The Wrath of Dementors: An Introduction to Depression

By Pavitra Srinivasan

The world of
Harry Potter is filled with mythical beasts and terrifying creatures, capable
of inflicting pain and punishment to anyone deemed worthy of the wrath.
Naturally, in a story of good vs. evil, it is not entirely surprising that
deviants are subjected to a form of rehabilitation and imprisonment. What does
give pause is the notion that those who guard the gates of these prisons are

Dementors are
essentially hooded figures who are able to magically steal all happy memories
and cause their targets to simply remember and relive the darkest and painful
memories. Thus, they are given the monumental task of punishing the worst of
the criminals. Though an obvious choice, not even fire-breathing dragons are
given this consideration.

To say that the
dementors can be interpreted as a metaphor for depression is a valid argument.
In the Harry Potter series, a powerful spell that calls for the invocation of
pure happiness is enough to ward off the demons. However, in the real world, the
illness goes far deeper than just that.

The Diagnostic
and Statistical Manual of Mental Disorders, published by the American
Psychiatric Association, has a variety of disorders that present with
conditions consistent with what the majority may acknowledge as depression.
Major depressive disorder (MDD) is perhaps the most well known of these, but
others include: dysthymic disorder, bipolar disorder, substance-induced mood
disorder, mood disorder due to a generic medical condition, adjustment disorder
with depressed mood, post-traumatic stress disorder, anxiety disorders,
schizoaffective disorder and schizophrenia, and personality disorders (Center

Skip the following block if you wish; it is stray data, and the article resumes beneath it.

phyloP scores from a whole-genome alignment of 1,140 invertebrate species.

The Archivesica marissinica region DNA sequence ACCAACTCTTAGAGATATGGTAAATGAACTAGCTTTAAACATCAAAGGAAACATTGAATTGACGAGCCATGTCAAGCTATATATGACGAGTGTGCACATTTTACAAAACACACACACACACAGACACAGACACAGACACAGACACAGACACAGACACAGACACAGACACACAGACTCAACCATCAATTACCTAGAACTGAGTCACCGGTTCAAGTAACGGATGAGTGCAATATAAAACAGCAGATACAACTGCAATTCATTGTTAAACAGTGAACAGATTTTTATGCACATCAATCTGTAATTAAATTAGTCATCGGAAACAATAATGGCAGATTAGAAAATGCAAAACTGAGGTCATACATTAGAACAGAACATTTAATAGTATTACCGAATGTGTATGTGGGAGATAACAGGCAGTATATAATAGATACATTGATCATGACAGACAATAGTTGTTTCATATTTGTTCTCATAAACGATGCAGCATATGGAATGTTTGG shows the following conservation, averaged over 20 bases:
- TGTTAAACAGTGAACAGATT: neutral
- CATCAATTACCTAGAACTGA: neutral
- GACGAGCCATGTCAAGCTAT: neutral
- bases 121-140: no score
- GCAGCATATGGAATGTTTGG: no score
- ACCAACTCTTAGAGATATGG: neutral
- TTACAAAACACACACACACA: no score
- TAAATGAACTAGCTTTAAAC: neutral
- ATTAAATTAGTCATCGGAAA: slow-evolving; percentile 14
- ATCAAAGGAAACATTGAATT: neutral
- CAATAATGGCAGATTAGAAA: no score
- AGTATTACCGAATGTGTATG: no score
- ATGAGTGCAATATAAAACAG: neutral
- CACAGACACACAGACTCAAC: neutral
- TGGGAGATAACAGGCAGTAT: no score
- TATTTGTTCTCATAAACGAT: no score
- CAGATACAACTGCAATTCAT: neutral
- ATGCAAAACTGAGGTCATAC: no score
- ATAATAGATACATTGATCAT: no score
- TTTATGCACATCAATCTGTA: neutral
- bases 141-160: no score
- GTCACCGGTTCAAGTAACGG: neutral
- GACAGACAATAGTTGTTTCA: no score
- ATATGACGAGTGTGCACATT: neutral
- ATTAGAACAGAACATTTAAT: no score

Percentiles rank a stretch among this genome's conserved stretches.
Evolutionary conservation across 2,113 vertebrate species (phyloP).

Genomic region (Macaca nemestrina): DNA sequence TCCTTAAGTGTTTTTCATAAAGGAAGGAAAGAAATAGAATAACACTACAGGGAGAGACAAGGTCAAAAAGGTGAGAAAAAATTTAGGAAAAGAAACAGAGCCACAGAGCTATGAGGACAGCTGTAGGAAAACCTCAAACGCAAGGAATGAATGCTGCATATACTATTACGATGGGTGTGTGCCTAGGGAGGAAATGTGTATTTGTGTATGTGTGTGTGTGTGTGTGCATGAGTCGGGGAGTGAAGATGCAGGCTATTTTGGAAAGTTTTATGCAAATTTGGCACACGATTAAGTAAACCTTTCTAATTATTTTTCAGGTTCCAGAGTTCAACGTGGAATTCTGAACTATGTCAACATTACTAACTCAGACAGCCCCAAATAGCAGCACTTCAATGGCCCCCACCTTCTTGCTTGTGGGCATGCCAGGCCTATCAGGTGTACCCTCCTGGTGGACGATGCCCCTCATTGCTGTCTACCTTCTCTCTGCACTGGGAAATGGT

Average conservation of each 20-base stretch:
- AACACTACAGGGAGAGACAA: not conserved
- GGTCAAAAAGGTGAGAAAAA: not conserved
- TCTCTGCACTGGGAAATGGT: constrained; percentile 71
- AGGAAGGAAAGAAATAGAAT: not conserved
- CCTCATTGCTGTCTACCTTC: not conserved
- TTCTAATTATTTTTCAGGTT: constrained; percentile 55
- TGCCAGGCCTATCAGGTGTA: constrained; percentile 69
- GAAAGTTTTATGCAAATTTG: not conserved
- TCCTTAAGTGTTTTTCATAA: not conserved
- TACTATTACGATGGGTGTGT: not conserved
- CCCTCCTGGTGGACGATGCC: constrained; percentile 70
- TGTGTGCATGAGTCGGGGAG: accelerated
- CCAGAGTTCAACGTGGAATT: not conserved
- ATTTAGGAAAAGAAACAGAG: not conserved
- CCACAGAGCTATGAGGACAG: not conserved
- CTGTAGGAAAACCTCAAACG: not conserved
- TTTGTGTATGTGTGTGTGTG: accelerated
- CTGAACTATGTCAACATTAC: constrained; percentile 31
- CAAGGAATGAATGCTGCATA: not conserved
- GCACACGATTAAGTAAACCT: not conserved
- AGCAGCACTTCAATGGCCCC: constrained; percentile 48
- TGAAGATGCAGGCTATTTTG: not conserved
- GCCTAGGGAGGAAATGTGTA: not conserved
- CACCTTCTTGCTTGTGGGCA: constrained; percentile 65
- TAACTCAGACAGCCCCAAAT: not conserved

for Substance Abuse Treatment).

Regardless of
the disorder within which it appears, depression is an illness that goes far
beyond a sadness that lasts a few days, or simply “feeling blue”. The criteria
used to establish a diagnosis of major depressive disorder (MDD) includes the
appearance of depressive episodes, which include at the very least five of the
following symptoms: depressed mood, anhedonia (or a lower interest in
activities, even those that previously brought pleasure), change in weight or
appetite, irregular sleeping patterns, change in activity, fatigue, guilt and
worthlessness, lower concentration, and suicidal ideation (American Psychiatric

Unfortunately, a
neurological model that explains depression has yet to be established. Even
further, a concrete cause is unlikely to provide the truth. There is no single
chemical that causes it. Rather, various brain regions are implicated in how
they are affected by depression, such as the amygdala, thalamaus and
hippocampus (Miller, 2011). The brain is a complex puzzle that is still waiting
to be solved, so any definitive answers are probably on the horizon, what with
the advent of neuro-imaging in the form of CAT scans and fMRI machines.

For something
that affects a significant portion of the population, there is a lot of
misconception about depression itself. Perhaps it is the lack of a tangible
culprit: no bacteria to blame, virus to vilify, or tumor to tongue-lash.
Perhaps it lies in our socio-cultural fabric, when threads of truth are
interwoven and hidden among what’s deemed acceptable. Or even perhaps, maybe
the reason society doesn’t acknowledge the problem is because the answer is far
beyond our understanding.

only we had magical wands and incantations.

Psychiatric Association. (2000). Diagnostic and statistical manual of mental
 (4th ed.,
text rev.). doi:10.1176/appi.books.9780890423349

Center for
Substance Abuse Treatment. Managing Depressive Symptoms in Substance Abuse
Clients During Early Recovery. Rockville (MD): Substance Abuse and Mental
Health Services Administration (US); 2008. (Treatment Improvement Protocol
(TIP) Series, No. 48.) Appendix D—DSM-IV-TR Mood Disorders. Available from:

Miller, M. C.
(2011). What causes depression?.Understanding
, Retrieved from


All American Stigma

By Neha Kinariwalla

I know we all like to think that wrong
perceptions of epilepsy are a thing of the past. But the 20th
century brought along a new form of cultural fascination. And while much has
been learned about the actual causes of epilepsy, there is something to be said
about the public idea of the disorder. We may not notice this at first but
think back to Walt Disney’s  Snow White
and the Seven Dwarfs,
a little dwarf named Dopey, had seizures at night.

Not all of the depictions of
epilepsy are quite as loveable however. Oliver Stone’s JFK shows a person with epilepsy implicated in the presidential
assassination and people with epilepsy are shown in practically all of the